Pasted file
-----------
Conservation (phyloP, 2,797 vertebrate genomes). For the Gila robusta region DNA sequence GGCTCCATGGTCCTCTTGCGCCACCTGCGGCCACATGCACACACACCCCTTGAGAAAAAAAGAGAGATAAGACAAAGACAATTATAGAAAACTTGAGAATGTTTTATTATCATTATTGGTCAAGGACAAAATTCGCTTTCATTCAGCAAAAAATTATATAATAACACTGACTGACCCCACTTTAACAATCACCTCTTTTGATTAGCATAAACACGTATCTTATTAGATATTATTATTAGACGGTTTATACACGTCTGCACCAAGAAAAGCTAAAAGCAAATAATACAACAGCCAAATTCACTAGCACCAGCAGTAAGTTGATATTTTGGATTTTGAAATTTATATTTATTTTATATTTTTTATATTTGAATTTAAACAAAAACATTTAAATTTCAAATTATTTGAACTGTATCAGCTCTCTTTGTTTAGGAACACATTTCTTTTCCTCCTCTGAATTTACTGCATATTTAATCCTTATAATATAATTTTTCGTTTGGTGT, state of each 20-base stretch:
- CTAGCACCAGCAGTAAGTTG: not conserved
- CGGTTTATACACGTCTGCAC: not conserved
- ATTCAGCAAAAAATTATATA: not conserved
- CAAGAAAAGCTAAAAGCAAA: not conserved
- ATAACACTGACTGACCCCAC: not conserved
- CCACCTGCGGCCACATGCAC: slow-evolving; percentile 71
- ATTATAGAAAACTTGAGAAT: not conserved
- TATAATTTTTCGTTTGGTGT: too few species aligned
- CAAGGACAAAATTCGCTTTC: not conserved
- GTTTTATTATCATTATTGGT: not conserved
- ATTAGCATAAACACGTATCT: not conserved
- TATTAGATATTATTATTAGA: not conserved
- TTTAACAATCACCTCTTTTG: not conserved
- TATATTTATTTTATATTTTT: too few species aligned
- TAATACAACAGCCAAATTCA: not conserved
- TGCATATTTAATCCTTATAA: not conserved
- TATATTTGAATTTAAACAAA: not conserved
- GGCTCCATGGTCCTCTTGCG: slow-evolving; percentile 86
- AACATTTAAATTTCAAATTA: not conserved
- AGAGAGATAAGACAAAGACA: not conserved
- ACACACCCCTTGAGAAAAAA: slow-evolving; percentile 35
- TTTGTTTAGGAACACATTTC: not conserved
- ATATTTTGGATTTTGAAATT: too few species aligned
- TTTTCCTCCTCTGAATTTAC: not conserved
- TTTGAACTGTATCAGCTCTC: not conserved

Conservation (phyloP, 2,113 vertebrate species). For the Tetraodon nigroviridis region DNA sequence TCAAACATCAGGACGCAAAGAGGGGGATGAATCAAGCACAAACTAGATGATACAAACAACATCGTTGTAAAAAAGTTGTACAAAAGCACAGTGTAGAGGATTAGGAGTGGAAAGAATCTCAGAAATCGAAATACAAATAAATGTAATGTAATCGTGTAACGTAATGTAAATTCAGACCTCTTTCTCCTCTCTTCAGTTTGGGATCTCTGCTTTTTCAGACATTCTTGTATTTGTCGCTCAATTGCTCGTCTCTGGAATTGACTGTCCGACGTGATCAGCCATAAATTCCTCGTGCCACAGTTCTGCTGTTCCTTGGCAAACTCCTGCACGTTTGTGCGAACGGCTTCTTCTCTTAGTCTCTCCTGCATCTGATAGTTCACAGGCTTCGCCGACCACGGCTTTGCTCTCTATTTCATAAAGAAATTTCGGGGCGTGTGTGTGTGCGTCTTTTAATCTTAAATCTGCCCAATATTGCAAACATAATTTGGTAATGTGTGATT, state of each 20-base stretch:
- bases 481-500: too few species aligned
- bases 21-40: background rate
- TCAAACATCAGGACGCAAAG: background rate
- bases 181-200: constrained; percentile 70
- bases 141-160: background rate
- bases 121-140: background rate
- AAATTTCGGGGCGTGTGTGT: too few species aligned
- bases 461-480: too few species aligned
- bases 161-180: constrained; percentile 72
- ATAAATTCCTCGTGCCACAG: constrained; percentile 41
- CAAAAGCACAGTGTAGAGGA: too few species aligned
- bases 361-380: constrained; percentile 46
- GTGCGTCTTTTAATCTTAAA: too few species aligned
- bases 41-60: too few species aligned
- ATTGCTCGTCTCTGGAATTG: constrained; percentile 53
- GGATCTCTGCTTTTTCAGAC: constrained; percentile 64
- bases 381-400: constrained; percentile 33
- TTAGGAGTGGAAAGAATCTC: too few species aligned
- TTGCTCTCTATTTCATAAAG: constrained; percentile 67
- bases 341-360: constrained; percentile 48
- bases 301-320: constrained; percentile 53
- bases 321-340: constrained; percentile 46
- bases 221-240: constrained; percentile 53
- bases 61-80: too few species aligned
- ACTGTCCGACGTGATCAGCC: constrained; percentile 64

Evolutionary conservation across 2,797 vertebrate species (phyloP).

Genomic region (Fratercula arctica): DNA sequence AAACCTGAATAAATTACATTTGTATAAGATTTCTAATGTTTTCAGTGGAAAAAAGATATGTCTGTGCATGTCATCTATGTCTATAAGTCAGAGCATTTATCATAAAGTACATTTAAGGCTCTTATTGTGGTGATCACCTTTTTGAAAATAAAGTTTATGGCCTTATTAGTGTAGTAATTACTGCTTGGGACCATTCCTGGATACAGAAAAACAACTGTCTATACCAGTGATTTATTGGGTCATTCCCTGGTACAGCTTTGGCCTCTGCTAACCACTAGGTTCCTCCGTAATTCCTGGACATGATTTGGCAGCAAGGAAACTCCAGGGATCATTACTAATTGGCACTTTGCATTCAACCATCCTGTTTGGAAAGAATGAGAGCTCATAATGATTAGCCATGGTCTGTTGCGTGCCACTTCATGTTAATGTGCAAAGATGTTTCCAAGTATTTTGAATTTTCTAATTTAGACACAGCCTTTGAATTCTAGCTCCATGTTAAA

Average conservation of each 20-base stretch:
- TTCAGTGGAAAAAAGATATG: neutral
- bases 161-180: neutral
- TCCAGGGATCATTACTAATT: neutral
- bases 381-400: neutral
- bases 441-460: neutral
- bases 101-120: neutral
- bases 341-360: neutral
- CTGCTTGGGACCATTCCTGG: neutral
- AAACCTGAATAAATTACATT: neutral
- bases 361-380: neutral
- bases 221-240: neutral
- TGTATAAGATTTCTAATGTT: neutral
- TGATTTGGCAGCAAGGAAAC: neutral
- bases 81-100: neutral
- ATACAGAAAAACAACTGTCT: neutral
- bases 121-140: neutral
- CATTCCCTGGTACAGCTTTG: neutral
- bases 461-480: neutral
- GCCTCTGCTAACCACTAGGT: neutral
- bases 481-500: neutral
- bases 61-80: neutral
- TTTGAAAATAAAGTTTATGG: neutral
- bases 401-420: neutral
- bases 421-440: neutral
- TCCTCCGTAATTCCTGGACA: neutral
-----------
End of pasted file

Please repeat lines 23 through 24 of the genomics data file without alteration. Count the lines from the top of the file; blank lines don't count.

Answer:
- TTTGTTTAGGAACACATTTC: not conserved
- ATATTTTGGATTTTGAAATT: too few species aligned